30 July 2015

What We did on our Summer Vacation--Part 4, Washington and Oregon

The last leg of our month-long trip was through Washington and Oregon. We started off in Spokane, Washington, visiting my 94-year-old grandpa Bates. He lives alone since my grandma passed away four years ago and has lots of energy! He wanted us to stay with him, and he cooked us a nice dinner of fried chicken and corn on the cob.
I'm grateful to still have a grandfather in my life!
 On our way out of town we stopped at the formal Duncan gardens in Manito Park in Spokane. I'd read it was one of the "must-see" gardens in the state of Washington.
 It was lovely and very peaceful. We were there early in the morning and had the place to ourselves.
 There was also a Japanese Garden in Manito park, so we had to visit it, too.
 Kent's love of Japanese gardens is the main reason he wanted to move to Japan.
 As we drove from Spokane, WA, to Vancouver, WA along the Columbia River Gorge, we had some great views of Mount Hood, Oregon.
 We spent some time with Kent's family, and whenever he's in town they have fix-it projects for him to do. In the photo below he's adding some doors to a storage cabinet up at their campsite property in the woods at Lake Merwin.
While we were there we had a short memorial service for Kent's youngest brother, Robert, who passed away last year.
Here's a picture of the family who was there for the service.
 From the campsite at Lake Merwin we were able to see a great view of Mount St. Helen's.
 Another thing Kent spearheaded was a "This is Your Life" program for his mother at Vancouver Methodist Church, where she attends.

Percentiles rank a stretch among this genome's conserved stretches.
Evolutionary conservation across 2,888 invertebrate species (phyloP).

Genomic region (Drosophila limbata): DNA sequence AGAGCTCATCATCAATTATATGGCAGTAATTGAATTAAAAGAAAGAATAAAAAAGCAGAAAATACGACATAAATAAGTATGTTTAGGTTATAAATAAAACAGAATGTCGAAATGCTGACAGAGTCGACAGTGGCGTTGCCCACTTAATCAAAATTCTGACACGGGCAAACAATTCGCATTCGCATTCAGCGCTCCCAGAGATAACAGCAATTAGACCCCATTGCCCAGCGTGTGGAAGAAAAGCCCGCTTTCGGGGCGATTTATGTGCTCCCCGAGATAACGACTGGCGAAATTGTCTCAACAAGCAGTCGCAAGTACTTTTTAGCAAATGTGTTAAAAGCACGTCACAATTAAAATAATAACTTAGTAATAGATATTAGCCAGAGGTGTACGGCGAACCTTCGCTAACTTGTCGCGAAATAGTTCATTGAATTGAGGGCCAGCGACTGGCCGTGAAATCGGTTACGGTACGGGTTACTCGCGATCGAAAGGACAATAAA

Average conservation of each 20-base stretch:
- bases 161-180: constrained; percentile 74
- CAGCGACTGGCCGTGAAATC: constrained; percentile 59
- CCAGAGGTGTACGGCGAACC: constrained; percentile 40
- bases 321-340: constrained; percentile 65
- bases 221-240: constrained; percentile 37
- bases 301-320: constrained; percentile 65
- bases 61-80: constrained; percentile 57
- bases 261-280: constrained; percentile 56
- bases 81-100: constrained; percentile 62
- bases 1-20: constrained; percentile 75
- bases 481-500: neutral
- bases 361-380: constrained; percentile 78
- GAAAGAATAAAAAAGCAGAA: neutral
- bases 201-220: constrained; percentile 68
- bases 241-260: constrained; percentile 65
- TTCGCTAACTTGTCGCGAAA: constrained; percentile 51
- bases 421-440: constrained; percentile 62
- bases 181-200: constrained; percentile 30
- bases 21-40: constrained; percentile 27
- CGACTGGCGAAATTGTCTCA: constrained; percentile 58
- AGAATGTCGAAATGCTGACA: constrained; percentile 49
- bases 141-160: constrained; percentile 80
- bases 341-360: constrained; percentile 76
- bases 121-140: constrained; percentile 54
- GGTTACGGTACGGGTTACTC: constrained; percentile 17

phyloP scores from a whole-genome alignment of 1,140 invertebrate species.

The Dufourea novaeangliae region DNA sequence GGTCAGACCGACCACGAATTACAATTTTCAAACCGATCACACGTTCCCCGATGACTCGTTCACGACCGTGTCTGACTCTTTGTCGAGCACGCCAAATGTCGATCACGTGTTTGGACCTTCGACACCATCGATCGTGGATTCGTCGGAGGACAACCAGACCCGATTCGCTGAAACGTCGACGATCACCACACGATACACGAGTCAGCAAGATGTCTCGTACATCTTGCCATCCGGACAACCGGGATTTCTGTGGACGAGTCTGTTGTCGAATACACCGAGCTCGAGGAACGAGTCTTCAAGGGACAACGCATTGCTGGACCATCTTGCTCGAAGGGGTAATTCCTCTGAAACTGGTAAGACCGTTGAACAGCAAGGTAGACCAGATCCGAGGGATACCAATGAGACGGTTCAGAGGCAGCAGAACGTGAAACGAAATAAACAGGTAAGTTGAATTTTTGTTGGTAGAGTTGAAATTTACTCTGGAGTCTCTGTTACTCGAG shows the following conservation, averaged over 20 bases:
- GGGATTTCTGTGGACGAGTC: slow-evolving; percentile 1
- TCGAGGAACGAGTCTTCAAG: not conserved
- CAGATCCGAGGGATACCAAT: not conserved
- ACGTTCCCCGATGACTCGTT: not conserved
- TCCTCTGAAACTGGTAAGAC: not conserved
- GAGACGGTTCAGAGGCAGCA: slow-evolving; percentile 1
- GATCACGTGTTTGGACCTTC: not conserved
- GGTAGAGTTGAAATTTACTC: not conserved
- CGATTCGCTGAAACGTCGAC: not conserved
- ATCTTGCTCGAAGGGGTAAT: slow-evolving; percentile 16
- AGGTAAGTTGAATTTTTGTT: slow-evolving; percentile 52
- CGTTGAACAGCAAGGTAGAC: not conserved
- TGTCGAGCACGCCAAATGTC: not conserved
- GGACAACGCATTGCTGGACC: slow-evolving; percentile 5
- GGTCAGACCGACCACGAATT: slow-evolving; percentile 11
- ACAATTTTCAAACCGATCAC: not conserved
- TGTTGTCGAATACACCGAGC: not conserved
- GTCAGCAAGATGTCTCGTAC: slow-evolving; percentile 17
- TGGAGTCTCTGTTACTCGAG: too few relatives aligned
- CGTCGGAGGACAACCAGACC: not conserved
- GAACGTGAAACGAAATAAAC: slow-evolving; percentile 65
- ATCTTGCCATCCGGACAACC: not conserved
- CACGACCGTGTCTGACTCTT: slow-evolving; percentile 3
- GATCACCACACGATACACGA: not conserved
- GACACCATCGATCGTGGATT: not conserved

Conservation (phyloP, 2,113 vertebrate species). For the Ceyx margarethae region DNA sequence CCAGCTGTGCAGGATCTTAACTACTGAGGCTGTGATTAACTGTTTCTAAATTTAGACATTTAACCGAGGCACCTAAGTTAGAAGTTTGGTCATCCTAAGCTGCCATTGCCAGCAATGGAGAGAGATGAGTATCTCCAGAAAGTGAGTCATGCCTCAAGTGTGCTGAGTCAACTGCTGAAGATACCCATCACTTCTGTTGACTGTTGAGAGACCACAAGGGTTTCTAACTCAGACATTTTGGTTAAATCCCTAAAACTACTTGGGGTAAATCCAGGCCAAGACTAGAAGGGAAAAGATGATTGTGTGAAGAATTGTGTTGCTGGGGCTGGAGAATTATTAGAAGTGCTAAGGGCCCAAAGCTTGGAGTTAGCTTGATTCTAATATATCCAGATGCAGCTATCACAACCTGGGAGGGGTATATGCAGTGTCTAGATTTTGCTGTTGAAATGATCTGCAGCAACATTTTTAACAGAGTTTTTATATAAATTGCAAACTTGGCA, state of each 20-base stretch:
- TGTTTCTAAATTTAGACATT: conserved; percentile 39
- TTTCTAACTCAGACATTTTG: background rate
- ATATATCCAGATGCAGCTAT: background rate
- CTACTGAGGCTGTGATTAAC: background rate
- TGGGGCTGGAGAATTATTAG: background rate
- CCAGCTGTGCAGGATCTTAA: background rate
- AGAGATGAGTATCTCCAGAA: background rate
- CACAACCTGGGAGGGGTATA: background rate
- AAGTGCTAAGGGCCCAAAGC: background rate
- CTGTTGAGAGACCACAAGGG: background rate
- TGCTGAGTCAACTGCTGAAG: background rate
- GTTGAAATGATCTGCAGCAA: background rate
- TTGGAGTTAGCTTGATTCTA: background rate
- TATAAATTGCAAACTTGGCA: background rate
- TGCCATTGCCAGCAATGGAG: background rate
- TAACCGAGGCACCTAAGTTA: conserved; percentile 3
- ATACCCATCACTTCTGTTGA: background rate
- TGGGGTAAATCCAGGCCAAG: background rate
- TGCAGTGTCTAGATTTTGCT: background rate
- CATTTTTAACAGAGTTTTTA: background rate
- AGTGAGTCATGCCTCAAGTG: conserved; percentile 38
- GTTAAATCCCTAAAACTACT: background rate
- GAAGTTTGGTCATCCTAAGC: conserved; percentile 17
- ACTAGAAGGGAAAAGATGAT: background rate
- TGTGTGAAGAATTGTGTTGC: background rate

Her other children were in on it, but she was surprised by the program.
Here I am with Joe's wife, Virginia, on my right and Kent's oldest sister, Joyce, on my left. 
Kent had put together a power point presentation with pictures from his mom's life. Kent's sisters prepared refreshments.
My friend, Lora Harrell, lives in Vancouver and we were able to meet for lunch one day. We've been friends since 1989.
 While we were there Kent and I visited Fort Vancouver Historical Site.
 We toured the Marshall House, where George C Marshall had lived when he was in the Army.
There was a whole street full of beautiful old homes where the Army officers used to live when it was an Army post.
Tyler and Rachel and their children, Andrew and Sylvia, came for a couple of days before we all headed over to the Christensen family reunion in Sun River, Oregon. Tyler helped out doing some roof and gutter cleaning on Grandma Carson's house. (He takes after his dad--helping with fix-it projects--in that respect.)
 Tyler and Rachel at dinner with Kent's brothers, Marty and Joe.